In the Somos Vecinos project, working within the framework of customs and traditions shared by land-based communities, Amigos Bravos worked as a catalyst to bring together opposing, diverse groups to support common environmental goals and cooperate to achieve them.

In the Valle Vidal Wilderness of northeastern New Mexico, oil companies were poised to drill in a wilderness area. Amigos Bravos joined a coalition of environmentalists, hunters, local communities and livestock grazers to oppose the companies in court. The coalition successfully stopped this attack.

In keeping with the guiding principles of honoring local culture and building on traditional lifeways connected to land and water, the Hermit’s Peak Watershed Alliance (HPWA) was organized to foster land stewardship to ensure the long-term vitality of human and natural communities of the Hermit’s Peak region, specifically the Gallinas, Sapello and Tecolote watersheds. Founded in 2008 by local landowners concerned about watershed health, HPWA has evolved into an established watershed group focused on restoration and management across ownership boundaries. HPWA offers environmental education and volunteer opportunities to monitor watershed conditions. They also work with federal, state and local agencies to provide guidance on policy and planning efforts.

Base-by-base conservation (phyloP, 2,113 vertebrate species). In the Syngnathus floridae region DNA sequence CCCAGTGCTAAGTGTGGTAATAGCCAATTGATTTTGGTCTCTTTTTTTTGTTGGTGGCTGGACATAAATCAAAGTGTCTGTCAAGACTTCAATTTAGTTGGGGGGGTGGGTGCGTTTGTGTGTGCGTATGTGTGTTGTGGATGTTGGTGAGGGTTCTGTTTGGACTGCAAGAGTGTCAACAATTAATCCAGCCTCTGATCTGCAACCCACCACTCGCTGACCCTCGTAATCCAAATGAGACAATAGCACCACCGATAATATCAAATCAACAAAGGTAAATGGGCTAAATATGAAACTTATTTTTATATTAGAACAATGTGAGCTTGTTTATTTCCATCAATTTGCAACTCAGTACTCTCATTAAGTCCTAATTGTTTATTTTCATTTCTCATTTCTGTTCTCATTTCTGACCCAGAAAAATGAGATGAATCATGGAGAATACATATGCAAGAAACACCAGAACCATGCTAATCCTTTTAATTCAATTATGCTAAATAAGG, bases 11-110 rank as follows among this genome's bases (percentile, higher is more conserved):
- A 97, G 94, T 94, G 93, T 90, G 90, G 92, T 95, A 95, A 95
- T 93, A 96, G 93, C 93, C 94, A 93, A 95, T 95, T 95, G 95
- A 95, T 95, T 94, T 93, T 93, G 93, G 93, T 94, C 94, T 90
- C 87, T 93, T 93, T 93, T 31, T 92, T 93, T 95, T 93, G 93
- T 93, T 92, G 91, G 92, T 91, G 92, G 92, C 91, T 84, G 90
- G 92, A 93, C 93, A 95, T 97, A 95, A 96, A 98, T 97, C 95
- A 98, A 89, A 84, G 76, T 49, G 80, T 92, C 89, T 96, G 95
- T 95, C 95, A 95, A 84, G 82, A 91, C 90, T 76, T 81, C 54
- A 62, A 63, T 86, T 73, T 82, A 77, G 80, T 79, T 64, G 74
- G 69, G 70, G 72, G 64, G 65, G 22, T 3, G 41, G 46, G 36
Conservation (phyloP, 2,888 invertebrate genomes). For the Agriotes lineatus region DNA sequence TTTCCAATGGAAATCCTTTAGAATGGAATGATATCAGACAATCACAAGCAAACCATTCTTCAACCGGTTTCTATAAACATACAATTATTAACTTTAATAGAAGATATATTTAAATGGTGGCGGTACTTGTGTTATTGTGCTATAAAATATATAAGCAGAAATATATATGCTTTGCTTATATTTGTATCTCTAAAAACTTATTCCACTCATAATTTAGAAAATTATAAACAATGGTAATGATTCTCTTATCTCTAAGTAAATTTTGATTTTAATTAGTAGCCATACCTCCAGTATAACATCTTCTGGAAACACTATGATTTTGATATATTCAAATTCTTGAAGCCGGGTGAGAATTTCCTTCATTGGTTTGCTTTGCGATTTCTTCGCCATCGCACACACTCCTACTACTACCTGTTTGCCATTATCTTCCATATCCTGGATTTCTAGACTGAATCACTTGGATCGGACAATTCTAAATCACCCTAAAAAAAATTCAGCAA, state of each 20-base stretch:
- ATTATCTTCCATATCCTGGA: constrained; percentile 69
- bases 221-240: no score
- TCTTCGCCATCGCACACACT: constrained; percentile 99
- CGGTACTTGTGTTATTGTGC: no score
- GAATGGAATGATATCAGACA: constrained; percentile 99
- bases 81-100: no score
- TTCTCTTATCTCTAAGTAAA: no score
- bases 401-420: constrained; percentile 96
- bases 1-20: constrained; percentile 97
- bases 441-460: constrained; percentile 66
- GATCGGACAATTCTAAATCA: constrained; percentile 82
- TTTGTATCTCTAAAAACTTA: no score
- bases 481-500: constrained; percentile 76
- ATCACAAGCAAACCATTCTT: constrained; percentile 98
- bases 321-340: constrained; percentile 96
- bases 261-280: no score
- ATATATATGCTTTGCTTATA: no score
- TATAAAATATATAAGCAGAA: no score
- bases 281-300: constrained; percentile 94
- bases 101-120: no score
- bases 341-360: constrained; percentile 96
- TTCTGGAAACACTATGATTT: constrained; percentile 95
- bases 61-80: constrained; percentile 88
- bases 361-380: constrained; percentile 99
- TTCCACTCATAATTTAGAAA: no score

Amigos Bravos’ success in coalition building has been achieved by being flexible in modifying industrial operations, initiating a 5-year Strategic Planning Group, conducting cultural-competency workshops, documenting oral histories, being conscious of historic cultural oppression, reaching out to tribal and community leaders and facilitating better understanding between environmentalists and land-based communities. We continue to work on projects to restore watershed health, hold polluters accountable and build community leadership and capacity.

Michael Coca, owner of the solar architectural design and construction company San Miguel Sun Dwellings, is former president of Amigos Bravos. He also cofounded the New Mexico Acequia Association. mcoca 44@comcast.net, www.amigosbravos.org